Appendicular Mucocele: Possibilities and Limits of Laparoscopy. Brief Series and Review of the LiteratureE. Tărcoveanu, A. Vasilescu, R. Van Hee, R. Moldovanu, C. Ursulescu, D. Ciobanu, C. Bradea
Original article, no. 6, 2015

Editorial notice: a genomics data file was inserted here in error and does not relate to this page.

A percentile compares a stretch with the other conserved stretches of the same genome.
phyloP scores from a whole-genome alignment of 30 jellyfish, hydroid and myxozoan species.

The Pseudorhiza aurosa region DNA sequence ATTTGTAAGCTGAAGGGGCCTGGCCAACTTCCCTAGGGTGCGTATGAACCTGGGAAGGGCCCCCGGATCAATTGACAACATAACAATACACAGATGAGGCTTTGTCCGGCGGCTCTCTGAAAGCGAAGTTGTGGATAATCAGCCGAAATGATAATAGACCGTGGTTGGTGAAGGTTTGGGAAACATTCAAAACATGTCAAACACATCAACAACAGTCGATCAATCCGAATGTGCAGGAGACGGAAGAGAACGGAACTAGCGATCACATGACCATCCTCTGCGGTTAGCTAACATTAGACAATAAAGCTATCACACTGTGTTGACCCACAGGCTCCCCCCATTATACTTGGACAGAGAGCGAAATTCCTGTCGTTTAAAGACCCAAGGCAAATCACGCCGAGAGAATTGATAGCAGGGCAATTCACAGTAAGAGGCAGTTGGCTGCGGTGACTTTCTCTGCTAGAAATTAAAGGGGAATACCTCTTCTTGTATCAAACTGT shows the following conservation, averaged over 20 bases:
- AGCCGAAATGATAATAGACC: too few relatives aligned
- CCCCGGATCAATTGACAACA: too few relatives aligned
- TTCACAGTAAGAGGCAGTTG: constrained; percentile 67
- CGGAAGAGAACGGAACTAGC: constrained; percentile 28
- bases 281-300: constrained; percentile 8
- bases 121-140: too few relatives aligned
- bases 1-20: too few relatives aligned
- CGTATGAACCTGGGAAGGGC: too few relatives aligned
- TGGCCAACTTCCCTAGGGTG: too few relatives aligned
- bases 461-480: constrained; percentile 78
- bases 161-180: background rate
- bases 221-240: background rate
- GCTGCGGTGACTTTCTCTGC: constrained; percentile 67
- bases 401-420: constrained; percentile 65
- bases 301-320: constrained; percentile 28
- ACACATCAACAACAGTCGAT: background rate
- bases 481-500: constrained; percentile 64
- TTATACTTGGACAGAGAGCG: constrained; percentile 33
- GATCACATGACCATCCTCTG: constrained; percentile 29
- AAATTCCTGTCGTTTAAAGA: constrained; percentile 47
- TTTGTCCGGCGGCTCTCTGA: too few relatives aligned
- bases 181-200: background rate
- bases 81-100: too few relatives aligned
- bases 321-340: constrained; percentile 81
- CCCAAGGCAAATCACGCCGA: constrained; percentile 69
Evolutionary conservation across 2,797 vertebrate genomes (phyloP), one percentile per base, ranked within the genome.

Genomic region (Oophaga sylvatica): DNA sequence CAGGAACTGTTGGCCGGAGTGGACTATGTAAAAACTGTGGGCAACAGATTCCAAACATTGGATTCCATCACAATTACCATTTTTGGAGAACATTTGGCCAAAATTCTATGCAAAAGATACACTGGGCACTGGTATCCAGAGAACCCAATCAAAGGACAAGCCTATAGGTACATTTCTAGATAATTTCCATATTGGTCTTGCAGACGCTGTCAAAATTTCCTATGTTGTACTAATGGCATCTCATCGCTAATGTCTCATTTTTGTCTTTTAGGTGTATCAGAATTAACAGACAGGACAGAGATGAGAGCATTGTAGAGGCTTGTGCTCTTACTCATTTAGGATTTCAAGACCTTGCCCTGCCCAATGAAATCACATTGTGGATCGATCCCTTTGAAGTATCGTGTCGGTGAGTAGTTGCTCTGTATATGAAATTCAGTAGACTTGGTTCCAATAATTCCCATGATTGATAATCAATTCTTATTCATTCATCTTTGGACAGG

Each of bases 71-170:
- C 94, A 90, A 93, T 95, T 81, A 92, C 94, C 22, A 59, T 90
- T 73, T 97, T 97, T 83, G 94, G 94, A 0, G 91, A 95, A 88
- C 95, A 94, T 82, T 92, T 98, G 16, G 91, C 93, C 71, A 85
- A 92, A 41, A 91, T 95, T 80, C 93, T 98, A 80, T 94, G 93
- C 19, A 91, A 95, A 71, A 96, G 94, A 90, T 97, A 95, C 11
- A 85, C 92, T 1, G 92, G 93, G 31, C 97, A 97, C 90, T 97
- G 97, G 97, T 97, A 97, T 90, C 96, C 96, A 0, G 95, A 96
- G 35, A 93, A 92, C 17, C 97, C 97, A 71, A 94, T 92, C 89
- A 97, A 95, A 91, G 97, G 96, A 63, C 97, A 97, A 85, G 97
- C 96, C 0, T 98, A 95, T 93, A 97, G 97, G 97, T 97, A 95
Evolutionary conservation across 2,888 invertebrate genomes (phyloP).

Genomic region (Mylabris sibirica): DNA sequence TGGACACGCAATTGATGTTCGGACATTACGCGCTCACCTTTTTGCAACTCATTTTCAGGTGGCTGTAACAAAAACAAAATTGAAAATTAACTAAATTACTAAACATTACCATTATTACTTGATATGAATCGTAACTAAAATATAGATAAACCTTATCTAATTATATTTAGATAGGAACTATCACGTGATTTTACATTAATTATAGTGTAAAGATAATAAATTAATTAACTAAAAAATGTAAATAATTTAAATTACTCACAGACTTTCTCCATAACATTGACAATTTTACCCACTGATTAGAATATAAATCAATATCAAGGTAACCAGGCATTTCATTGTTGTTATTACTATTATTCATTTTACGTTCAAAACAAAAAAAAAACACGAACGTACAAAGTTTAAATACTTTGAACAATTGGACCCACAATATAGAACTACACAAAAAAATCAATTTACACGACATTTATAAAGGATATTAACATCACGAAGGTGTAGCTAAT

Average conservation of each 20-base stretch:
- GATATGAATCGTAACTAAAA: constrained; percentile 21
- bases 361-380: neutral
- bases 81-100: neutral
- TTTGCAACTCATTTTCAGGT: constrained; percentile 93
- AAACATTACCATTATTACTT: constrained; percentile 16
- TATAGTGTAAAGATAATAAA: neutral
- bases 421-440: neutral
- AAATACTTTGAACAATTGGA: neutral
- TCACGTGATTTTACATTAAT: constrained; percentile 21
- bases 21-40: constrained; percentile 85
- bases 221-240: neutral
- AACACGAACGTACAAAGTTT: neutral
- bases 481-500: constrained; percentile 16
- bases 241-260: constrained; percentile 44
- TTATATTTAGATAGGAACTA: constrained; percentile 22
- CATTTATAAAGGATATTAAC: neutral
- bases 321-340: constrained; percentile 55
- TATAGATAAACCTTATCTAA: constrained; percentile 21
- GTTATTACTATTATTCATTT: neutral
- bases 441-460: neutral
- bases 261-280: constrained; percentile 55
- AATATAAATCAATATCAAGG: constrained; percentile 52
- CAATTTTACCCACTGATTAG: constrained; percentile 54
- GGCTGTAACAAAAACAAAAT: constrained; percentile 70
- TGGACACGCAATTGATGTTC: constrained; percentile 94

Introduction: Appendicular mucocele, a cystic dilatation of the appendix, is a rare disease, but unfortunately about 1/10 of cases evolves into pseudomyxoma peritonei. Methods: We performed a prospective study between 1 January 2010 to 31 December 2014 in order to track the incidence, symptoms, and circumstances of diagnosis, treatment and evolution of these rare tumors. Results: A total of seven patients underwent curative surgery for a mucocele of the appendix: one woman and six men with an average age of 59.71 years. Clinical signs, present in two cases, were uncharacteristic. Ultrasound performed in all cases, could guide diagnosis in 5 cases. CT performed in 5 cases diagnosed only two cases. All cases were operated on: the open approach was used in four cases and a minimally invasive in three cases. We performed two right colectomies, an open appendectomy associated to anterior resection of the rectum, two laparoscopic appendectomies and two appendectomies and cecum resection with stapler, one by open approach and one by a minimally invasive approach. Intraoperative spillage of mucinous tumor did not occur in any case. The mean hospital stay was 5.7 days. Postoperative complications were present in 1 case (14.2%): wound infection. The average follow-up period was 40.28 months. (Range 6 to 48 months). No tumor recurrence or readmission, such as pseudomyxoma peritonei, has occurred. Conclusions: Appendicular mucocele is a rare entity; it can be found incidentally and it can mimic acute appendicitis, appendicular plastron or cecum tumor. Once diagnosed, surgical treatment is required for fear of perforation, tumor evolution and the emergence of the rule of complications. Laparoscopic approach in selected cases can be used, accompanied by safety measures to avoid iatrogenic perforation and peritoneal and parietal seeding.